A Project Manager's Guide to the Art of Delegation

A Project Manager's Guide to the Art of Delegation
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As a project manager, your tasks are many and often complicated. You also have to contend with deadlines. It may look like the job is

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impossible to complete on deadline, but if you’ve mastered the art of delegation, you can easily complete the job on or before the deadline.

Before you start a project, outline the tasks it takes to complete the job. You should already know your co-workers and employees and their strengths and weaknesses. If not, this is a good time to learn. Hold a meeting to determine which person best fits certain tasks.

Draft a chart with the tasks at the top. Assign each task to an employee or co-worker by writing their names under the respective tasks. If you do not have documentation in place regarding how each co-worker or employee should report to you, set this up so that each employee or co-worker knows whether to complete a task and bring the finished product to you or whether each person should check in with you throughout the process.

You may also require meetings throughout the project so that each person may give you a status update on his or her progress. Meetings also help everyone involved in the project to know where others stand on their tasks, which could be important of one task needs to be completed before it can be integrated with another task or if the tasks overlap each other.

When using delegation to complete a complex project, you must also be careful not to micromanage each person, as that could take more time than actually doing the entire project yourself.


Delegation is the best way to get large projects done quickly. Done properly and without micromanagement, it allows extra time for additional projects. This results in an increase in business production and profits.

Delegation of projects also leads to management experience for you, and if done properly with a minimum of micromanagement and issues, shows your boss you can handle larger and larger projects, which could eventually lead into a supervisory or other management position.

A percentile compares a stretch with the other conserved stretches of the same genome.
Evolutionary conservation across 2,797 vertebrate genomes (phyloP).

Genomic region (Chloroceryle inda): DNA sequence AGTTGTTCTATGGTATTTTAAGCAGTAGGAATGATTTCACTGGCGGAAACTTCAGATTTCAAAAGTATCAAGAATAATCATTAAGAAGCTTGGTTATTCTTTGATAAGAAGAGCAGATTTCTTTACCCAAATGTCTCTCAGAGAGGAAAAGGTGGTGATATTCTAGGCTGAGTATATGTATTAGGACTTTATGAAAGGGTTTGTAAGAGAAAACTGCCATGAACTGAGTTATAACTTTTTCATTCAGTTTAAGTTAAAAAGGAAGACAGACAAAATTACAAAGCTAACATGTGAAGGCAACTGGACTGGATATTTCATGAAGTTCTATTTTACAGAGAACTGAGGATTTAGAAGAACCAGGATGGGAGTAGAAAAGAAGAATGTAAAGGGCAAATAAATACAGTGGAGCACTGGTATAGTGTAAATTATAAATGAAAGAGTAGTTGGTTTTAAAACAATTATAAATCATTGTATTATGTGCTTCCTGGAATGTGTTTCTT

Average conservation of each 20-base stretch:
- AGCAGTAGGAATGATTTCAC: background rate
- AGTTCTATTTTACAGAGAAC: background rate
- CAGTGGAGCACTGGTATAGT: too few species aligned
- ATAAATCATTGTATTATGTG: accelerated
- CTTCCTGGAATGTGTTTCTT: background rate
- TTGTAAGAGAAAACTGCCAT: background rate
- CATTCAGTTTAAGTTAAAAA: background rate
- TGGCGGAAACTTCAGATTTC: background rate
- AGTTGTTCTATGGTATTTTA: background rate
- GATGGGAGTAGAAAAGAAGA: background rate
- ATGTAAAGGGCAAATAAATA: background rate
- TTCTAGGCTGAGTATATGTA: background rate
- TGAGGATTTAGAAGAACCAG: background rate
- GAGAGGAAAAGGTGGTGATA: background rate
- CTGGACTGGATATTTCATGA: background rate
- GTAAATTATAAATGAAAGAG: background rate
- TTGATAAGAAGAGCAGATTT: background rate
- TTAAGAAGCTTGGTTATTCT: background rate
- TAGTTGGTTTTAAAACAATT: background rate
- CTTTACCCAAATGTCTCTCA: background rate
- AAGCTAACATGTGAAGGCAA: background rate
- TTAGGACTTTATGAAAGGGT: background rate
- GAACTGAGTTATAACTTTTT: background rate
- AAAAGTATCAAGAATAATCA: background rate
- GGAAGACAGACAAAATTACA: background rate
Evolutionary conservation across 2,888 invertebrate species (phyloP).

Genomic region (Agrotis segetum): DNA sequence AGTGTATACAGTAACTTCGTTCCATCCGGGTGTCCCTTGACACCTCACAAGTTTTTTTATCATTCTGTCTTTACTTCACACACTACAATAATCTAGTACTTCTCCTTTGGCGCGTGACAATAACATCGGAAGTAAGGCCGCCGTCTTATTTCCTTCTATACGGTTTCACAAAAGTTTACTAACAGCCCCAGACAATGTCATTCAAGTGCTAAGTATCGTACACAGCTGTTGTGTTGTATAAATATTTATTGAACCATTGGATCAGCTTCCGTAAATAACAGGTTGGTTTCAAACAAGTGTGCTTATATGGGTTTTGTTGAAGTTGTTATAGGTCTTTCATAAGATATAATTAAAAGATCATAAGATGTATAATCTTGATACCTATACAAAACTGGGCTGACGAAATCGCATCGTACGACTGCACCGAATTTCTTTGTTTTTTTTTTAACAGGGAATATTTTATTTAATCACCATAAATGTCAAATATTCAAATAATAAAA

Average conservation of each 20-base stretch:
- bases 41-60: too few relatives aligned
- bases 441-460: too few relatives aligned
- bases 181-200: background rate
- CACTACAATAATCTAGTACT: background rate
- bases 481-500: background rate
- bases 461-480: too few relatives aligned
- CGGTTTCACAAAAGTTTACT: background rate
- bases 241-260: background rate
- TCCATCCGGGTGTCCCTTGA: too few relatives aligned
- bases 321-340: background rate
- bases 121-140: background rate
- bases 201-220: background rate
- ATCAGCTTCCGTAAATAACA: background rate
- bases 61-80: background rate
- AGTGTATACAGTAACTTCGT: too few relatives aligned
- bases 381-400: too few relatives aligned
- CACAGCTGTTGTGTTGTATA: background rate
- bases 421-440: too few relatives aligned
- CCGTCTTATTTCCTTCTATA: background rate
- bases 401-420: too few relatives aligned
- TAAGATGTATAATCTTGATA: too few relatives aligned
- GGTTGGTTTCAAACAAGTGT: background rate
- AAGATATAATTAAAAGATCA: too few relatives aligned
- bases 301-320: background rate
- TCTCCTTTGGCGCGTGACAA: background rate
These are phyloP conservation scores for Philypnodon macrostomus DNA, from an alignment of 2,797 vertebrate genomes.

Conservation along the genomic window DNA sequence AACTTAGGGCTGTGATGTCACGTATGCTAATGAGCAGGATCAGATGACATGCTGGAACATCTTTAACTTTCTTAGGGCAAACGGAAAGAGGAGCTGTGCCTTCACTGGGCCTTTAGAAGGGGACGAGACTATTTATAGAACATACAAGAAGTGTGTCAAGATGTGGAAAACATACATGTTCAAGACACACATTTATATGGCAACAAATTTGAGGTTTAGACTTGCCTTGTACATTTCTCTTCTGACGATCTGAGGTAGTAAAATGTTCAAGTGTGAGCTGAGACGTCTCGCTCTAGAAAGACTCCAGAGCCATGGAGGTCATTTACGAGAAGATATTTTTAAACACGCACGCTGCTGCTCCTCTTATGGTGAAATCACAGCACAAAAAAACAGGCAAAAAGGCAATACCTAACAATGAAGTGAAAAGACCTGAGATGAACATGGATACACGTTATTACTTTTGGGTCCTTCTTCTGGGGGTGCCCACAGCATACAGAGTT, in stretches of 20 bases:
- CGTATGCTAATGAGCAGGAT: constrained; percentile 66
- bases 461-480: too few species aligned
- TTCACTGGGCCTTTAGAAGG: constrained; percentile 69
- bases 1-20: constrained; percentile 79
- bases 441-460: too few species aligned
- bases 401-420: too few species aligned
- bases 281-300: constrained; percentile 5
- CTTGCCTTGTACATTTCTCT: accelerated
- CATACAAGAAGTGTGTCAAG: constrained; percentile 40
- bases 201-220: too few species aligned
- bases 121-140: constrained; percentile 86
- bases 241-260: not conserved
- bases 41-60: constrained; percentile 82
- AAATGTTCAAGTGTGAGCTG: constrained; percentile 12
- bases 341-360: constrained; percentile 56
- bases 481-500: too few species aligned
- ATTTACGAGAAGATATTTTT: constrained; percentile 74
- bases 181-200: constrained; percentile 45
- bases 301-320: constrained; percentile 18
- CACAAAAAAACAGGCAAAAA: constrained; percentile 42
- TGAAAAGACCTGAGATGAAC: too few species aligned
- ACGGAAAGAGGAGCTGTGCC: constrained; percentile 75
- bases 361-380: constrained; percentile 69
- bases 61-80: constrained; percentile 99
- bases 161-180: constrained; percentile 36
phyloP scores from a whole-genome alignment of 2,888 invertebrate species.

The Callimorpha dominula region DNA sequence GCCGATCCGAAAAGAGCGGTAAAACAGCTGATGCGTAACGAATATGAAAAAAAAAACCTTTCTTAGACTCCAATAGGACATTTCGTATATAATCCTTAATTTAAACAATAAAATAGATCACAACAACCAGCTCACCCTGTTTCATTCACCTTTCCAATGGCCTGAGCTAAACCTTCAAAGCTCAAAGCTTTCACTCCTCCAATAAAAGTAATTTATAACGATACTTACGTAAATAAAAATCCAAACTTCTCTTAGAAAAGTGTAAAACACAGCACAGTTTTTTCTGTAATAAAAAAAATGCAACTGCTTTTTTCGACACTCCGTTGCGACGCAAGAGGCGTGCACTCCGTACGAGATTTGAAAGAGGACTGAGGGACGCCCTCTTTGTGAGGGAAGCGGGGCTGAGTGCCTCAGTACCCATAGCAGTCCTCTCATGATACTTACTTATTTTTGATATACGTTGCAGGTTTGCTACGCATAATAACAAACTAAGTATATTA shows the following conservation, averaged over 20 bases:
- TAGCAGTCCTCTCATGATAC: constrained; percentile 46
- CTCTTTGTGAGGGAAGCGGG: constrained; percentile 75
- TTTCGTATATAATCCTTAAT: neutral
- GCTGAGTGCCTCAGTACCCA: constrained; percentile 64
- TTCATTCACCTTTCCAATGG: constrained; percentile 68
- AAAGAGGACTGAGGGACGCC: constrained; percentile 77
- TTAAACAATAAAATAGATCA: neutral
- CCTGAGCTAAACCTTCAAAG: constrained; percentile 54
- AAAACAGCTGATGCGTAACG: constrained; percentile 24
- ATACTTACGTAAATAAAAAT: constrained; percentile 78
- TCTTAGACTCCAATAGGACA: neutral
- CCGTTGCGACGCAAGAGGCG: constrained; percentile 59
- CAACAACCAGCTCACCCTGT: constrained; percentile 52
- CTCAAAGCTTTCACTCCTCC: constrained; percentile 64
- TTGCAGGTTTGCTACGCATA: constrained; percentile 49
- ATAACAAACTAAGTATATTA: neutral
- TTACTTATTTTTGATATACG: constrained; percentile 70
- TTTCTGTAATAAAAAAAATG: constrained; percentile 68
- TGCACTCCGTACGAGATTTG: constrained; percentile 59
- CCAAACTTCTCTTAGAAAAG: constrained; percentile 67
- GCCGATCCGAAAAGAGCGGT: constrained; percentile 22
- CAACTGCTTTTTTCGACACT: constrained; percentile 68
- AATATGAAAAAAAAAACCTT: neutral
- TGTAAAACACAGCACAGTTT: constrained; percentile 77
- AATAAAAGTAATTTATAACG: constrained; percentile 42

Tracking the Progress of the Team

Once you’ve delegated tasks in a project, you need to track the progress of the team. Even with meetings, you should, at a minimum,

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track the progress using a spreadsheet. You can also purchase or download free tracking programs to help you keep track of where each person is on his or her project.

If you are going to track the progress of the team manually, your spreadsheet should have the project name, start and finish dates, manager name, the names of the team members, the project description, the project budget and milestones and deadlines.

Keeping track of all the delegated tasks ensures that you know where each person is progress-wise on his or her task so you do not have any surprises when it is time to put all the pieces of the project together. It also allows you to offer your help to those who are falling behind in their part of the projects.

Avoiding Micromanagement

Micromanaging is when you constantly have to input yourself into your team’s tasks. It comes from not being able to trust your team to complete its share of the project. Once you assign a task as part of a project, give your team room to work and to come up with its own ideas and solutions.

Part of allowing your team to work on its own is to have an open door policy. This allows individual members of the team to come to you as soon as a problem arises. This serves two functions: you do not have to micromanage, because you know your team members will come to you with a problem, and it tells your team members that you are interested in their ideas and solutions. It also tells them that you are willing to help them when they come up against a problem or issue with the project task or another team member.

Hold weekly meetings so that your team members may update the entire team on the status of their individual tasks. This allows others to give input, if needed, on a task that another team member may be “stuck” on.

Offer suggestions in team meetings and ask for ideas from other team members if one of the team members needs help with a solution. You do not have to be the only one to make suggestions.

Delegation and Leadership Skills

In order to be able to delegate tasks in a project, you must have leadership skills. Leadership skills include communication skills especially if your team is a virtual team and spread out across the city, state or country.

Being a strong person with a Type A personality does not make you a leader. This type of person would rather do it him- or herself, thinking that he or she can get it done better and faster. This is not necessarily true, especially on large projects. If you do not have the proper leadership skills, even though you may delegate, you could end up micromanaging your team, which could lead to missed deadlines.


Once you plan and delegate the tasks for the project, let your team work on their own, unless they come to you for advice on finding a solution. Keep the entire team updated on each member’s progress, but do not micromanage the team. If you feel like you need to be in the thick of things, ask your team members to shoot you an email with a status update at the end of the work day.

Feedback from team members is important. It helps keep the project manager from micromanaging the team.

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